Using longitudinal data to explore the labour market
Date: 10 July 2012
Type of case study: Teaching
Course title: various
Level: Postgraduate; Undergraduate; Advanced researchers
Longitudinal studies are especially useful for analysing labour market trajectories because of their repeated observation design. They show how people move (or don’t move) between different employment statuses through their working lives. Likewise, longitudinal studies are very useful for assessing the causal impact of job status on other factors – health, for example – and vice-versa.
Cappellari and Tatsiramos (2011), for example, uses the British Household Panel Survey (BHPS) data to investigate the effect of social interactions/networks on labour market outcomes such as finding a job, wages and re-employment matches (Friends’ networks and job finding rates). Green and Heywood (2010) evaluate the effect of profit sharing on employee satisfaction with the boss using BHPS data. Also based on BHPS data, Roberts (2011) investigates whether the daily commute affects the psychological health of women more than those of men (Does the daily commute affect women more than men?); and Perales (2010) research focus is on the persistence of unequal pay for men and women, also known as the gender pay-gap (Occupational feminization, specialized human capital and wages: evidence from the British labour market).
A very recent project undertaken by Taylor and Jenkins (2012) sheds light on non-employment issues (rather than unemployment issues) during the current recession compared to the recession in the early 1990s and thereafter the recovery and boom through to the mid-2000s (Non-employment, age, and the economic cycle). Taylor and Jenkins use the first wave, first year data of Understanding Society, the successor to the British Household Panel Survey, which ran from 1991 to 2008, and combine it with all BHPS waves providing a picture spanning the entire period 1991-2009. However, real longitudinal analysis is now enabled with Understanding Society data from wave 2 onwards as the BHPS sample is included in those Understanding Society wave samples. Nevertheless, the exercise by Taylor and Jenkins has indicated the comparability of BHPS and Understanding Society data when taking into account a couple of specifics. Also, socio-biomedical research will become possible in the near future by new data deposits for Understanding Society and the Millennium Cohort Study (MCS).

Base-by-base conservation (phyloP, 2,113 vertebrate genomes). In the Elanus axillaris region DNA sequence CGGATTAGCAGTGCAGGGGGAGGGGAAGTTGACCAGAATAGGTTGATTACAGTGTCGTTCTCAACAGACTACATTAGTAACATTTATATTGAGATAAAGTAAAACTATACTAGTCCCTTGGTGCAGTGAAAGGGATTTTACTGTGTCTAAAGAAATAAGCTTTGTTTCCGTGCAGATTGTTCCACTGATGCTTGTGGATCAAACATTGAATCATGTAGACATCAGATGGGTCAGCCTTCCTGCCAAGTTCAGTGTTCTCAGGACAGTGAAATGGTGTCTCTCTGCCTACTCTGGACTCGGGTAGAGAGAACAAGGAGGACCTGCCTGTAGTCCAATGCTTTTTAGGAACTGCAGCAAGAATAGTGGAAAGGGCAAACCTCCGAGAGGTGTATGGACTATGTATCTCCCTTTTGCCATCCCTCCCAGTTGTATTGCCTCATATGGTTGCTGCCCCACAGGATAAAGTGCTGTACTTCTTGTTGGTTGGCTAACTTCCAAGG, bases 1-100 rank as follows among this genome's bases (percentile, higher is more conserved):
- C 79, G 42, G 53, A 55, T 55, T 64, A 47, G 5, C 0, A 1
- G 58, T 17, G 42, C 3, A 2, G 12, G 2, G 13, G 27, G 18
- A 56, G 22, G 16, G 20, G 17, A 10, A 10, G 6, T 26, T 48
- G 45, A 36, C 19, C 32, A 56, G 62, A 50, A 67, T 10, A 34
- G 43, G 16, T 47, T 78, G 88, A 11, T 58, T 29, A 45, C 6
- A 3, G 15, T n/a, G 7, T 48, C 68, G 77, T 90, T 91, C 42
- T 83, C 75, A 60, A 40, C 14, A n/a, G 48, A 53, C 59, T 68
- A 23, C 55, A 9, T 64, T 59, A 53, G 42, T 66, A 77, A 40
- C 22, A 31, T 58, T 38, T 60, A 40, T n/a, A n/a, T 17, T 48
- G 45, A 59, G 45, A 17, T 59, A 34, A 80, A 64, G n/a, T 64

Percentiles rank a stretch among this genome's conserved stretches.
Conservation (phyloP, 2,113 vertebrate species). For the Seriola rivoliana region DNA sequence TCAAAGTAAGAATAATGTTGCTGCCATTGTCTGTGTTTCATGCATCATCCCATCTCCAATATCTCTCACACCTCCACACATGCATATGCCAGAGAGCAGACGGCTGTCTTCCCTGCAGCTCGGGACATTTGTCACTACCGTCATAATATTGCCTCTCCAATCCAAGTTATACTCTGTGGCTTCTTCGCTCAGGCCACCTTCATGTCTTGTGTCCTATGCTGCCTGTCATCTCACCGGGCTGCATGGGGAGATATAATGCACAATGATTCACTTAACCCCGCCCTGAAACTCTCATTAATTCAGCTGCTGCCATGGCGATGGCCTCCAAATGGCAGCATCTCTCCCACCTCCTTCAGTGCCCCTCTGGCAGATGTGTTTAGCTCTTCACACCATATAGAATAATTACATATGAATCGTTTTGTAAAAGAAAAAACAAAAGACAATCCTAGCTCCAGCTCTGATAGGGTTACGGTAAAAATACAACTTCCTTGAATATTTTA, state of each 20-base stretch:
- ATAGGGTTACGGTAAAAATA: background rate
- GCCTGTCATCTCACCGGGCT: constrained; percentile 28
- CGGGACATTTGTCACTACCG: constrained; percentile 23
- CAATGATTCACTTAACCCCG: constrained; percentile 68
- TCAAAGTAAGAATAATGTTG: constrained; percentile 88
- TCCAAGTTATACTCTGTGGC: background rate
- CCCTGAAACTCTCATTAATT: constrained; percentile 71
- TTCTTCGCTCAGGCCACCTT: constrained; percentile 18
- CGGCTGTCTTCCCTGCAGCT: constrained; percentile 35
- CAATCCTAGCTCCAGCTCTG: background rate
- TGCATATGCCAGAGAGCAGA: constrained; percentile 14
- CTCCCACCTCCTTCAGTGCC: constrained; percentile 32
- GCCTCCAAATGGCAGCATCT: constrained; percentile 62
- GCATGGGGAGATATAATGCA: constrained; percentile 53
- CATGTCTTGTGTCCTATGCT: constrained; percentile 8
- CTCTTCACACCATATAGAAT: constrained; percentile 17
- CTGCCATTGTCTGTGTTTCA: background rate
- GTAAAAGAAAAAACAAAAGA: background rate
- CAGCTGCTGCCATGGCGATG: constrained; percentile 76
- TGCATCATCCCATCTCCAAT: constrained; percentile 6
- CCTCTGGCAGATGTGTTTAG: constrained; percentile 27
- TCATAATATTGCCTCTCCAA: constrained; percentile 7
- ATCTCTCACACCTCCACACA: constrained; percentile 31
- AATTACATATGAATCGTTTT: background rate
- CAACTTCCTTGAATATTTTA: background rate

The English Longitudinal Study of Ageing (ELSA) data have been analysed by, for example, Steptoe (Enjoying life and living longer), who looks into what is it that allows us to live longer and healthier. Hyde and Jones (2007) investigate whether time since labour market exit has an effect on the association between socio-economic position and health in a post-working population.
The Youth Cohort Study data provide a chance to follow the transition from education into the labour market. Yates et al. (2010), for example, investigate early occupational aspirations and fractured transitions and here especially the entry into in the ‘NEET’ (not in employment, education or training) status in the UK (Early Occupational Aspirations and Fractured Transitions: A Study of Entry into 'NEET' Status in the UK). Gayle et al. (2003) use the data to establish which factors influence young people’s entry to degree level higher education (Econometric Analysis of the Demand for Higher Education).
Employment history files
Usefully, for several of the major longitudinal studies, variables have been derived that summarise the employment histories of the study members. For the two older cohort studies held by the UK Data Service – the 1958 and 1970 cohorts – activity histories are available under SNs 6942 and 6943 respectively. For the BHPS, a work-life history file is available under SN 3954.